I don’t think we are to the point of doing away with labels just yet, not until white people stop identifying as white. (DNA tests work wonders for that!) To me, white privilege goes right along with capitalism and I try as best I can not to engage in that system, that lifestyle. I live as my ancestors did-we grow our own food, make our own medicine, live in the woods and spend little money. We do without a lot of things that capitalism and privilege tell us we “should” have.
>>Should White people be allowed to just opt out and adopt another culture if they just aren’t feeling white or aren’t down with the politics of whiteness?<<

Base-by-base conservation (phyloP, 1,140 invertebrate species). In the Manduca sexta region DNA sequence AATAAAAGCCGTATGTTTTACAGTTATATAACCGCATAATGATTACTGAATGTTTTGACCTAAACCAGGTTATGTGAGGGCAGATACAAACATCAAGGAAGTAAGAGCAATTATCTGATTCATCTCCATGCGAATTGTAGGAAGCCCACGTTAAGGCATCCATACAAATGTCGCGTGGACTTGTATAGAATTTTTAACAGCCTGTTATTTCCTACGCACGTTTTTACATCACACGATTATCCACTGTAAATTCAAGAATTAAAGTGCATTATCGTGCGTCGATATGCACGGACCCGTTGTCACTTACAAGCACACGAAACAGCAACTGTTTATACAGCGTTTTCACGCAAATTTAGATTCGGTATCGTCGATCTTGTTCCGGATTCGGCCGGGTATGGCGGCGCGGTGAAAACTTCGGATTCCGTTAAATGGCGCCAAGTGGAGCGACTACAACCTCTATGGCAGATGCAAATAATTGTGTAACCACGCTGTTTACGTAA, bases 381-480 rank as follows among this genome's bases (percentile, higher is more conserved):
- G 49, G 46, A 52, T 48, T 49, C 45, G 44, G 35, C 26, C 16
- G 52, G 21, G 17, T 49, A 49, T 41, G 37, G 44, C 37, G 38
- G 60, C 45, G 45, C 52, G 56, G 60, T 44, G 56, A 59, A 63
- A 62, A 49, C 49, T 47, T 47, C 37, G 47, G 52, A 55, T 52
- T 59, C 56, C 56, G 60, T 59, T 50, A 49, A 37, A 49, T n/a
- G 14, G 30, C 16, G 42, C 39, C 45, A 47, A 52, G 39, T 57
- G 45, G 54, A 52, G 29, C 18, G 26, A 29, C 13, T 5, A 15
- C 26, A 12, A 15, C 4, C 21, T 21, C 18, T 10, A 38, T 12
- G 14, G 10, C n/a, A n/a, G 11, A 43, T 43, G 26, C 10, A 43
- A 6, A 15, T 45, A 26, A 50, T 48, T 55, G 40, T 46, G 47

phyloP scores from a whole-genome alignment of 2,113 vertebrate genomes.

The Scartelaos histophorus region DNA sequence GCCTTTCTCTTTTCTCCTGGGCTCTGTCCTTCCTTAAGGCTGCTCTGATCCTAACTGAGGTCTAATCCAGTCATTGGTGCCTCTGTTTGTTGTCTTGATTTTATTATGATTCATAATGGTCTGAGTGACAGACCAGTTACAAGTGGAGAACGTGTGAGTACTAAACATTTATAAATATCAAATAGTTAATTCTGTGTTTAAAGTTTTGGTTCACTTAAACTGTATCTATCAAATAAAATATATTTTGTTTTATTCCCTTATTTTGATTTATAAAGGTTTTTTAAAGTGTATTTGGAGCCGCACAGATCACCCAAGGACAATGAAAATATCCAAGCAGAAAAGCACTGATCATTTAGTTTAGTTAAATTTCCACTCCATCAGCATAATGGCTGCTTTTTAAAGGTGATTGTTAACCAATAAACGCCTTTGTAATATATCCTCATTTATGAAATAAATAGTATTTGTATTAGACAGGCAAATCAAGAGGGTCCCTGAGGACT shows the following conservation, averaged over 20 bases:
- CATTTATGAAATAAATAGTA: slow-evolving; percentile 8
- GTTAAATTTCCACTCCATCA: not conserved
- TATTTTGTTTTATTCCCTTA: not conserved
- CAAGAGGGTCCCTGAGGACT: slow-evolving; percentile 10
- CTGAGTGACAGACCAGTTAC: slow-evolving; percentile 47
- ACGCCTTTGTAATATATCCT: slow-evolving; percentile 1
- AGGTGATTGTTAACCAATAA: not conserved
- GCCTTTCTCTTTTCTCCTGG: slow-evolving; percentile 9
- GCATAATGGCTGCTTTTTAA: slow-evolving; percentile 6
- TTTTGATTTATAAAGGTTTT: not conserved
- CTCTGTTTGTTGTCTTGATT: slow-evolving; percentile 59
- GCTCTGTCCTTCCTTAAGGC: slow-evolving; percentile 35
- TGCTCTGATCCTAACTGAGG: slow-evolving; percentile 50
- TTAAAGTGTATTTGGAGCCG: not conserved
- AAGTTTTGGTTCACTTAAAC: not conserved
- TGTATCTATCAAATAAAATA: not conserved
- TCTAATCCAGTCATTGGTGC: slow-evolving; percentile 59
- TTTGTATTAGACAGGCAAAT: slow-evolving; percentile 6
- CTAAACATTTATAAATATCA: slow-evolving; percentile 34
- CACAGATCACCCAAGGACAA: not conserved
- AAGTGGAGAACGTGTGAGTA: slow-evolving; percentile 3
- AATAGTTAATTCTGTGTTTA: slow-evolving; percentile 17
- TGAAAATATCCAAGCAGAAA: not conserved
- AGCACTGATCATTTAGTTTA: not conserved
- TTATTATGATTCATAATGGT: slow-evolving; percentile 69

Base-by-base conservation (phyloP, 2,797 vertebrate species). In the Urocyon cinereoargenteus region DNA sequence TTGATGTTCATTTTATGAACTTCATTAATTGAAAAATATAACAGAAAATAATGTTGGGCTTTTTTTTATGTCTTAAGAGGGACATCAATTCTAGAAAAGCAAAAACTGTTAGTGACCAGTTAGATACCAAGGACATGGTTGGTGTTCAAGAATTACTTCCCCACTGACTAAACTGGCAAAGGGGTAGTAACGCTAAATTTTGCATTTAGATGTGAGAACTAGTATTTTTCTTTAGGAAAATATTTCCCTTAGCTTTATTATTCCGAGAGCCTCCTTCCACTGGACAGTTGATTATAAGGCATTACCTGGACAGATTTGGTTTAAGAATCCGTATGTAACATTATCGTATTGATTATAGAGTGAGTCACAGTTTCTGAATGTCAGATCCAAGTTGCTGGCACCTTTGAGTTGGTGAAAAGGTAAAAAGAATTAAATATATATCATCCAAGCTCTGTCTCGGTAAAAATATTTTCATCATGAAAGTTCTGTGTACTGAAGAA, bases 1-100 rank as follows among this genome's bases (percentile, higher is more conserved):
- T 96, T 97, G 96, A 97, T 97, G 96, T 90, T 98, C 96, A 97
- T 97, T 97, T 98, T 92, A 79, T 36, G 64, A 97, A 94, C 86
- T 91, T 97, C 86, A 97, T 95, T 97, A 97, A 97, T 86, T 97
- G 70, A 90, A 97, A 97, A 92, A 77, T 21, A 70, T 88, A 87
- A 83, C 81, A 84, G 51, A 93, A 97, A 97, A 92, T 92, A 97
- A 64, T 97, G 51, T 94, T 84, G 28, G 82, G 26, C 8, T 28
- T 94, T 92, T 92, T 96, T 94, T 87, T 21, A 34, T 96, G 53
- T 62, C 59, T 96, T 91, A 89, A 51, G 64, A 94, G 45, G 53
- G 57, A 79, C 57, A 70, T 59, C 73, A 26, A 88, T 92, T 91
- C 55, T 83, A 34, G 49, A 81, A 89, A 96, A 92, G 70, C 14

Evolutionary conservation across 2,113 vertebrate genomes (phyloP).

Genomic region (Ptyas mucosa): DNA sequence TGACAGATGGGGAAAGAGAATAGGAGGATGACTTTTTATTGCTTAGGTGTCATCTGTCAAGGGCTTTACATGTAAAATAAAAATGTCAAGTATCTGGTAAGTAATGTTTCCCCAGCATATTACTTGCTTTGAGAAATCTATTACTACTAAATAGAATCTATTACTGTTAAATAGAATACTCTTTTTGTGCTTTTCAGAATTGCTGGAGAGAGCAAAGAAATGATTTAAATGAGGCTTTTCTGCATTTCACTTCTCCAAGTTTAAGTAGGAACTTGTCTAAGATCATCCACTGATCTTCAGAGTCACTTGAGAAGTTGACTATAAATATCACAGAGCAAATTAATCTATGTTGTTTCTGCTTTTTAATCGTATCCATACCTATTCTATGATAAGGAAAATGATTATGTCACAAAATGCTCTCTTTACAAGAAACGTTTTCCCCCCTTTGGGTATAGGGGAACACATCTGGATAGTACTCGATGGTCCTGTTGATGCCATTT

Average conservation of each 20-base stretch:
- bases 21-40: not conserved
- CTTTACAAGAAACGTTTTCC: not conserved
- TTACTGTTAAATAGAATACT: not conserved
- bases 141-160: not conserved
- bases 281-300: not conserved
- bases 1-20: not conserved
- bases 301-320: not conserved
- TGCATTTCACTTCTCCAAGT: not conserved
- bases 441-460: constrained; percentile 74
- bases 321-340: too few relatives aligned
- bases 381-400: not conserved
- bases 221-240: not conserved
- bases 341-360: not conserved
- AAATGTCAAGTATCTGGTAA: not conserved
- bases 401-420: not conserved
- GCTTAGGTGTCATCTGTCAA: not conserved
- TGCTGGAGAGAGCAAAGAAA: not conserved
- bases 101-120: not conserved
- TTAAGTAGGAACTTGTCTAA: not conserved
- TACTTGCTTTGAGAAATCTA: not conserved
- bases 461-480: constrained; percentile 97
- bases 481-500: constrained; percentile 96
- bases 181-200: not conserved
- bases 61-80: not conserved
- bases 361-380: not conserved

No. I wish, but no. Because if we could, I would have turned it all in the day after Charlottesville, or long before. If we don’t feel white, we are in serious freaking limbo, neither here nor there. But taking on another culture, *IN MOST CASES* is not cool. There are exceptions though, like when a white person marries into say a Native family, or, possibly in Rachel’s case. Read her book. It makes more sense. This isn’t just something she one day decided to wear, like a tee shirt. This was part of her identity since she was a child left to care for Black siblings. She married a Black, went to a Black college and had Black children, friends and “made” family…to her that was plenty. To others, not. So where is that line? One place for her, another place for most Blacks. It’s definitely not a clear cut line. But by golly she’s still standing for that position, and that means a lot.